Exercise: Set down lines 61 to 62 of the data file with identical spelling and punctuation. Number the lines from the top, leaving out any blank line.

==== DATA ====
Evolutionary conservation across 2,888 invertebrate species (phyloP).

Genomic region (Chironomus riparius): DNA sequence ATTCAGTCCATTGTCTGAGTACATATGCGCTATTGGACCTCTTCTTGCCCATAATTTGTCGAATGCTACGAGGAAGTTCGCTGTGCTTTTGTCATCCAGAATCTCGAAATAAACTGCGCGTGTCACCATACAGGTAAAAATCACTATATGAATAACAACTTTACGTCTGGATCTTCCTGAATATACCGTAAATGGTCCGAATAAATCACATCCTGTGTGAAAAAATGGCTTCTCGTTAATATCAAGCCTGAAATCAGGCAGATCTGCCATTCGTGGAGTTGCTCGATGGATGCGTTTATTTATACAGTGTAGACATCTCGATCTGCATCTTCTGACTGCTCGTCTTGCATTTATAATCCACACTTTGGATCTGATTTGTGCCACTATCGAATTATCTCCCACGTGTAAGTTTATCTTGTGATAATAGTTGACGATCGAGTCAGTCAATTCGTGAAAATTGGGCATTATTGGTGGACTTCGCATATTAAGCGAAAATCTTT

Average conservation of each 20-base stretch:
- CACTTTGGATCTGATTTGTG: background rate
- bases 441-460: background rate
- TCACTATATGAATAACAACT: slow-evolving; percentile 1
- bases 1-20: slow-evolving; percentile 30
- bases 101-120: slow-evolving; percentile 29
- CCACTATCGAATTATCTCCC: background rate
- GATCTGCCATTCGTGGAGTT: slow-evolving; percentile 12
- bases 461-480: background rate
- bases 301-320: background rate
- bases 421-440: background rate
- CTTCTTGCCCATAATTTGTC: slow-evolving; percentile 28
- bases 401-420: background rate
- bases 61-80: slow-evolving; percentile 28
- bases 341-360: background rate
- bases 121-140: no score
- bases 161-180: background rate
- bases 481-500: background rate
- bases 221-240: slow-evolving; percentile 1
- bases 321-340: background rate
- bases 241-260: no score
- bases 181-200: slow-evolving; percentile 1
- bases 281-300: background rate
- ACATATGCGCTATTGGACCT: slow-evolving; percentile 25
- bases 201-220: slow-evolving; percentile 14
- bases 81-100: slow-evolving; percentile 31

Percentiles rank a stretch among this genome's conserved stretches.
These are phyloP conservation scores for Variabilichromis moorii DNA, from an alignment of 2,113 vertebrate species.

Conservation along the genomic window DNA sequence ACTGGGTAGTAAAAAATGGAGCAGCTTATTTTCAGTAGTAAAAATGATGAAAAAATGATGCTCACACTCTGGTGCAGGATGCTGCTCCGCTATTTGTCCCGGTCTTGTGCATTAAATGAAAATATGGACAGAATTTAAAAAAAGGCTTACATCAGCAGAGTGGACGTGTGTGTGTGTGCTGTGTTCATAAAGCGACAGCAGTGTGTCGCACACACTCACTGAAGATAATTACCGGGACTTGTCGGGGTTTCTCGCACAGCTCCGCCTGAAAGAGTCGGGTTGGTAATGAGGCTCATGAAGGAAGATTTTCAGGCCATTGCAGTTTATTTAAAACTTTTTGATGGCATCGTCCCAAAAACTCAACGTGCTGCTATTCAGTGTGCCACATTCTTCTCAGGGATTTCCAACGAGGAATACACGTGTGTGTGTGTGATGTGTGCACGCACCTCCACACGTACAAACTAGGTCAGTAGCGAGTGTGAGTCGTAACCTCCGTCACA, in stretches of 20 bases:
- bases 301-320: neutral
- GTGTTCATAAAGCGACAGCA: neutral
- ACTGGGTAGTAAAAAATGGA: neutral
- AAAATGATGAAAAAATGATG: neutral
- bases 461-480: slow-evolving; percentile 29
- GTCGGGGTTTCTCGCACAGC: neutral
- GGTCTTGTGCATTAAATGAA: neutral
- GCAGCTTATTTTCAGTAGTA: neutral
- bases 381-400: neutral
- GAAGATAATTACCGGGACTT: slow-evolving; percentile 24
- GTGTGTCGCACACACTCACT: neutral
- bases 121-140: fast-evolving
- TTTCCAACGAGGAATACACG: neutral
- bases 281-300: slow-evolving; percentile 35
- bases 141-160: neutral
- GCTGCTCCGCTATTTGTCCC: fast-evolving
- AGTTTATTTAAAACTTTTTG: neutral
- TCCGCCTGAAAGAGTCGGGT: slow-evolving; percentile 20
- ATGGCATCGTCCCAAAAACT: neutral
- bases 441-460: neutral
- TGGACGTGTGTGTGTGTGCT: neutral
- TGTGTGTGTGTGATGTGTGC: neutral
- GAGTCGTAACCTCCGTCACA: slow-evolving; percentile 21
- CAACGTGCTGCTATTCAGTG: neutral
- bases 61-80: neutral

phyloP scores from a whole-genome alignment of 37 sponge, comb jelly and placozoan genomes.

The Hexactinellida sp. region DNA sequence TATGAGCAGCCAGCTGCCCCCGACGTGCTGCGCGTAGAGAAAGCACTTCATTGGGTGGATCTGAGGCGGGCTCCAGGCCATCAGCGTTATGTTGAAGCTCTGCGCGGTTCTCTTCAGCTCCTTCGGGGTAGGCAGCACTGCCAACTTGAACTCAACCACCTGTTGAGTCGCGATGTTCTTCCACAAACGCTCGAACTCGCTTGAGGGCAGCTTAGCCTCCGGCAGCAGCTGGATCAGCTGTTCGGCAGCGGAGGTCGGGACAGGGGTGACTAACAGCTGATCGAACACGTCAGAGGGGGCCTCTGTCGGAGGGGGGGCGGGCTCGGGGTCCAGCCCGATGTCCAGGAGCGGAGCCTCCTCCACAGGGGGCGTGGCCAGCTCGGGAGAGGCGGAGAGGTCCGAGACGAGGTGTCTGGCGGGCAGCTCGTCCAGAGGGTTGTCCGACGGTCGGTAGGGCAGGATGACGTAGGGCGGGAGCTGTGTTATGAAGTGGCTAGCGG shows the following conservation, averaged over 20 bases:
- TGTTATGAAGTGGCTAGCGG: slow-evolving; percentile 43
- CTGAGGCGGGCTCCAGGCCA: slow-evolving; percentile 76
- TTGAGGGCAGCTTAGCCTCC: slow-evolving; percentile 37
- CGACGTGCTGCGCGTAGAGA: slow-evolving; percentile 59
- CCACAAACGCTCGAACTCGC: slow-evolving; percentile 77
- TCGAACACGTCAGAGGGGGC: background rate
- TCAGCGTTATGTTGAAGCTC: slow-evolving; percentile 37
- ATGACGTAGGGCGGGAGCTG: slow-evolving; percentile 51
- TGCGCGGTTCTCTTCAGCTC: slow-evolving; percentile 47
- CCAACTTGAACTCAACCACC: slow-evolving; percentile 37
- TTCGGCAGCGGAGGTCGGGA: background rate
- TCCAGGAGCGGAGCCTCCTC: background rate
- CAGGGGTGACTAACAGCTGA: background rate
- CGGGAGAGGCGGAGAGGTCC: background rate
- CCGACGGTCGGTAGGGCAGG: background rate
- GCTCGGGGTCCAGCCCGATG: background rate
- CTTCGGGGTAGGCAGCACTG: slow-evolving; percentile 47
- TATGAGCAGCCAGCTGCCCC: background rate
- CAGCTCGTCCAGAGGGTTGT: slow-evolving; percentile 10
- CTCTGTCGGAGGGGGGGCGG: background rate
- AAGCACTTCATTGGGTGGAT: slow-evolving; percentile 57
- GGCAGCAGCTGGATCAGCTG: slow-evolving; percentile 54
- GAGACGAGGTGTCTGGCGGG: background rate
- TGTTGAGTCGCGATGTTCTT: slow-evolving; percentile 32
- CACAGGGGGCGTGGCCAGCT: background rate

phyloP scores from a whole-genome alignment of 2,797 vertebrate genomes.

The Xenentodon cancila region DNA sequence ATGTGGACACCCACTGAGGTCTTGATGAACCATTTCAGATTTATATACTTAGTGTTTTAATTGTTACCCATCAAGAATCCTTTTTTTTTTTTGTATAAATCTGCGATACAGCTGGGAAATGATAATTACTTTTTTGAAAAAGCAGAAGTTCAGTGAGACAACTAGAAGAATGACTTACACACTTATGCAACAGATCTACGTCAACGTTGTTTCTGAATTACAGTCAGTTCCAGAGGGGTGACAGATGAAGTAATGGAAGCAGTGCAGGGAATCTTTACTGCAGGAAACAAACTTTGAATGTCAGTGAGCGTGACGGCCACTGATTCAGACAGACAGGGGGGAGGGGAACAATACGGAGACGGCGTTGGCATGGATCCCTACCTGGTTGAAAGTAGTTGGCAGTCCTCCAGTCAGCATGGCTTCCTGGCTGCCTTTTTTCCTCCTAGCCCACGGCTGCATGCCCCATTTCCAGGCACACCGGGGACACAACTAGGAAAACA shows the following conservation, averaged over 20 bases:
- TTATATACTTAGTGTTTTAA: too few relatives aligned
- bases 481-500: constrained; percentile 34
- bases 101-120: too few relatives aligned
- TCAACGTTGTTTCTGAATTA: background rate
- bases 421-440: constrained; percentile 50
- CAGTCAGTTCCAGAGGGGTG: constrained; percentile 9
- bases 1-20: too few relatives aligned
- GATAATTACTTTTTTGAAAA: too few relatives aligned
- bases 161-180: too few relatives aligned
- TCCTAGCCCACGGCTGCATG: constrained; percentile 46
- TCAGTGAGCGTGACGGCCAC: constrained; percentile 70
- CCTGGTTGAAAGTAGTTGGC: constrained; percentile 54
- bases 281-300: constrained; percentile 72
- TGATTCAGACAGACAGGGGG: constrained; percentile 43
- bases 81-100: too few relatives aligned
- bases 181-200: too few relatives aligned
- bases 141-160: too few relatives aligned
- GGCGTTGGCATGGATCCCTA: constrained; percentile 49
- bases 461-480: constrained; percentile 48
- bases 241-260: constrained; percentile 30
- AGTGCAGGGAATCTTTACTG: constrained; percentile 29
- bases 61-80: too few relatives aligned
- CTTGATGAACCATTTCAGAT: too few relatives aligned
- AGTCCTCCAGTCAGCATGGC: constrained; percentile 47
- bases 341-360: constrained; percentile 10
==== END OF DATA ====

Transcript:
- TTGAGGGCAGCTTAGCCTCC: slow-evolving; percentile 37
- CGACGTGCTGCGCGTAGAGA: slow-evolving; percentile 59